Make WordPress Websites Much Faster In 5 Steps

What can you do to make your WordPress website faster? A fast loading website provides an improved user experience and higher rankings in Google and that is good for your website/business.  

1. Install a caching plugin

What is it? Caching ensures that your page does not have to be “made” continuously. Making it costs a lot of computer power. Once the page is created, the server can remember it for a certain amount of time in a cache.

Install a caching plugin such as  W3TC , WP Super Cache for caching your pages, making your site load faster: In WP admin go to Plugins> Add New> Search Plugins> [keyword]> Install Now. After installation, walk through the settings and check your website to see if everything is doing well. WP Super Cache has a Lockdown mode if you expect a lot of traffic. Furthermore, WP Super Cache can already pre-cache all pages, so cache everything in advance (normally it will not cache a page until you visit that page). By default, the cache time is half an hour (1800 s.) But you can also set it higher if you do not make many updates.

2. Remove or replace slow plugins

You can measure this via the P3 profiler plugin. If there is a slow plugin you can see the time it takes to load the plugin. You can then decide whether to replace the plugin with the same kind of plug-in from another maker or to opt for a website that is faster but without the relevant plug-in.

3. Replace large pictures automatically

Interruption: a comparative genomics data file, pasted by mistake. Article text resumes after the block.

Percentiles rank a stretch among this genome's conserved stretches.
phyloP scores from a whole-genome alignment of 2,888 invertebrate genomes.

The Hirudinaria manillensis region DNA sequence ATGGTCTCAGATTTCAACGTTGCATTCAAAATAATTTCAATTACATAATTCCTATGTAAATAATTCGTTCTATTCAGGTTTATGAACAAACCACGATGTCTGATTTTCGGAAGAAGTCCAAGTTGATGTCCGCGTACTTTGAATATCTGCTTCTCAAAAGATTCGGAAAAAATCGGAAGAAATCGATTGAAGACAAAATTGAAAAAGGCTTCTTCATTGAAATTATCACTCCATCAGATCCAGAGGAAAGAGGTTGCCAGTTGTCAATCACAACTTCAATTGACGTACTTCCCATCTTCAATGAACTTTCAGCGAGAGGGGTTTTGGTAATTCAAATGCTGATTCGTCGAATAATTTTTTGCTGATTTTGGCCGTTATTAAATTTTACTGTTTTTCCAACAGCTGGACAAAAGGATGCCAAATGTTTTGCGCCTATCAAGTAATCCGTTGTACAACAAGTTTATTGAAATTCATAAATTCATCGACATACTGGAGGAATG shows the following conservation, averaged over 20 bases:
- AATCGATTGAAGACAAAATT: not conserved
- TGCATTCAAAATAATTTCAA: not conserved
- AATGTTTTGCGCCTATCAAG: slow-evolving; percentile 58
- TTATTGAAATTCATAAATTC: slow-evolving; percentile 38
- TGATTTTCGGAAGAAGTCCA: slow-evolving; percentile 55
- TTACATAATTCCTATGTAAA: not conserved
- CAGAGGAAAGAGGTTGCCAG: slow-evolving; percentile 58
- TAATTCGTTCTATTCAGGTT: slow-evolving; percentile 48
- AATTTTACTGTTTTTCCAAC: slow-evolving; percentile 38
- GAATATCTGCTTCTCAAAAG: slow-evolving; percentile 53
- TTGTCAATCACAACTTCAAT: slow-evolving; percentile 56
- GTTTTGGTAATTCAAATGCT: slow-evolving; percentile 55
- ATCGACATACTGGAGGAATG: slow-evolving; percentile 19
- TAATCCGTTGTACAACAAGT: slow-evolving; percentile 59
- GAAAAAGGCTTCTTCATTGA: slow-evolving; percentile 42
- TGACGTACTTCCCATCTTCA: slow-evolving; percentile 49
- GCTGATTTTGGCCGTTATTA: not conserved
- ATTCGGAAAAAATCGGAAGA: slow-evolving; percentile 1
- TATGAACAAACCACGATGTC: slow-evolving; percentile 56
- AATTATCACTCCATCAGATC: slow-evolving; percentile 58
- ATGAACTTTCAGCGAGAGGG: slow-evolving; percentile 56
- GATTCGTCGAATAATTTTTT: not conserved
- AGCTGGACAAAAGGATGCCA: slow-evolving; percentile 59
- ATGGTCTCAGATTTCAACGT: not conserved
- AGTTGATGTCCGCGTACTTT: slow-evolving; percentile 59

Replace large pictures automatically with plates to the correct size/compression. For example, you can use the TinyPNG  or  Smush It plugins to automatically reduce images in terms of file size. The original can also be compressed. In this case, I would have a backup of your images on hand. With these plugins, registration is necessary, because they reduce your images on their own servers. In the free version you also have a limit in terms of monthly compressions (Tiny PNG: about 100 per month) which is enough for a small website. To get an idea of ​​the costs if you do pay: about $4 for 1,000 pictures. By default it works for new images, but you can also have existing images reduced via the menu Media> Bulk Optimization.

4. Optimizations: lazy loading, central libraries, compression

Speed ​​Booster Pack combines lazy loading and google libraries and has other options to compress javascript. Lazy loading: Why load the entire page if your visitor does not (yet) look at it. Loads the images only when they come into view, so your page is loaded faster and files are not downloaded unnecessarily. With Google libraries, you increase the chance that the visitor has already loaded it in his browser (when visiting another site), so your website loads faster. Many themes and plugins all use the same libraries, such as jQuery etc. and load them from their own site, while using a central copy is much more efficient.

You can of course also use separate plugins, such as BJ Lazy Load  and the Use Google Libraries plugin, but I would only do that if Speed ​​Booster Pack does not work.

5. Use a CDN

What is it? A worldwide Content Delivery Network: load your images, javascript, stylesheets from a server close to the visitor anywhere in the world. The website is still on your server, but much of the content can be downloaded from a nearby server. This is entirely automatic.

So use a CDN. A CDN is available on all dedicated hosting and on request. Contact support. With the CDN data in hand, you can enter it in your W3TC cache plugin.

6. Use mod pagespeed (dedicated server)

For dedicated servers, we offer the possibility to enable mod pagespeed. This means that a large number of the above options are automatically arranged: delivering images at the right size, compressing scripts etc. This is done at web server level and is not bound to WordPress. Contact support to enable it on your dedicated server.

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